Unlike other research institutions, the Schomburg is the only one that combines intellectual research, cultural arts, and public programming focused exclusively on the black experience. One of our unique features is our public programming series that attracts and engages with diverse audiences and community partners. The Schomburg hosts free public programs that showcase films, theater productions, performances, speaker panels, and authors’ conversations. Events are live streamed and are available to viewers throughout the world.

The Lapidus Center for the Historical Analysis of Transatlantic Slavery is another unique initiative, the only one of its kind in a public library. The Center's mission is to generate and disseminate scholarly knowledge on the slave trade, slavery, and anti-slavery pertaining to the Atlantic World. The Center supports the work of researchers with fellowships. Given the centrality of Atlantic slavery to the making of the modern world, the Lapidus fellowships provide a counterbalance to the contemporary direction of scholarship in African-American and African Diaspora studies. To raise awareness and historical literacy, the Lapidus Center engages the public with live-streamed programs, an annual nonfiction prize, and a biennial conference.

scho 2The National Medal For Museum and Library Service

The Schomburg Center was proud to receive the National Medal for Museum and Library Service in 2015 from the Institute of Museum and Library Services (IMLS). The mission of IMLS is to inspire libraries and museums to advance innovation, lifelong learning, and cultural and civic engagement. Each year, IMLS selects ten recipients to receive the prestigious National Medal for Museum and Library Service, the nation’s highest honor given to museums and libraries for service to the community. For 22 years, the award has celebrated institutions that respond to societal needs in innovative ways, making a difference for individuals, families, and their communities. The award is a based on a nomination process and the Schomburg Center was nominated by United States Senator Kristen Gillibrand of New York. The award includes a presentation at the White House, a plaque and a modest grant award to acknowledge the achievement.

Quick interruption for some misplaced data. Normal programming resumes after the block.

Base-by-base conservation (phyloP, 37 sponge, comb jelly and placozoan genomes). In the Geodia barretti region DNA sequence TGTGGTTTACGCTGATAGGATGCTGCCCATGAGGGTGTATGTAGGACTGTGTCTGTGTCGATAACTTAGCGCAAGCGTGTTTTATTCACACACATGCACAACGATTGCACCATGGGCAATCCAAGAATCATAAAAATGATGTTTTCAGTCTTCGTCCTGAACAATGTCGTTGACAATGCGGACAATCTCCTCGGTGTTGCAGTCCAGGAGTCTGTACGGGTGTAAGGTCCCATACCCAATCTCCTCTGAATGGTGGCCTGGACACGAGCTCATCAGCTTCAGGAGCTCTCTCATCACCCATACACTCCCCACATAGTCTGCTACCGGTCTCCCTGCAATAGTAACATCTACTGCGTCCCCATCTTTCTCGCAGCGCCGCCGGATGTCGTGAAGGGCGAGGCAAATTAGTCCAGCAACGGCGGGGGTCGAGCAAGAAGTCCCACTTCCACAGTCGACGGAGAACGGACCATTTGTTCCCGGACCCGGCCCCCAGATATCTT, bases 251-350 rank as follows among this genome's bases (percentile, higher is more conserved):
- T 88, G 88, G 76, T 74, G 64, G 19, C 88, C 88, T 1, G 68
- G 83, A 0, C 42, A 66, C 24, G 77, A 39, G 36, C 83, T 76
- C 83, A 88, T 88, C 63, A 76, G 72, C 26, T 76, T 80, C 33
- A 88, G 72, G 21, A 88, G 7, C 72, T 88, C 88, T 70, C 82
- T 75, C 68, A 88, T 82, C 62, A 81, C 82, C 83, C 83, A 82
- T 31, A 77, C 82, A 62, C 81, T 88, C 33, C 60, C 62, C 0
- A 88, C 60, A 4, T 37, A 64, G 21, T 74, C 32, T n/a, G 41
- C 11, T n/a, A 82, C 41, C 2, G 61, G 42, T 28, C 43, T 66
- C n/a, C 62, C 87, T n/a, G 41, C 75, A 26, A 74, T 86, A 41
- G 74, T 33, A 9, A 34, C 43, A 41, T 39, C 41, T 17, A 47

The Schomburg Center’s nomination process was led by our administrative offices and the proposal was developed by our Strategic Initiatives Department. It required strategic oversight and planning. The successful process was managed by a single staff member (Director of Strategic Initiatives) that allowed for the proposal to have focused attention.

We used the award to elevate our profile during our 90th anniversary season. This was a strategic approach to leverage funding, new media and other opportunities. Strategically, we were able to gain access to the First Lady of the United States and she graciously agreed to provide a video presentation at our 90th anniversary gala. We also leveraged earned media from various outlets that learned about the Schomburg Center from the National Medal and we were able to highlight our achievement with individual donors and supporters.

The National Medal is the highest award bestowed upon libraries and museums in the United States. We are recognized as a leader in our field and define excellence as the ability to provide intellectual and cultural enrichment focused on the black experience.
The Schomburg Center for Research in Black Culture is where history comes alive. Our work helps to celebrate the American narrative of diversity, ingenuity, hope and social progress and offers enriching insight on the global black experience for everyone to share and learn.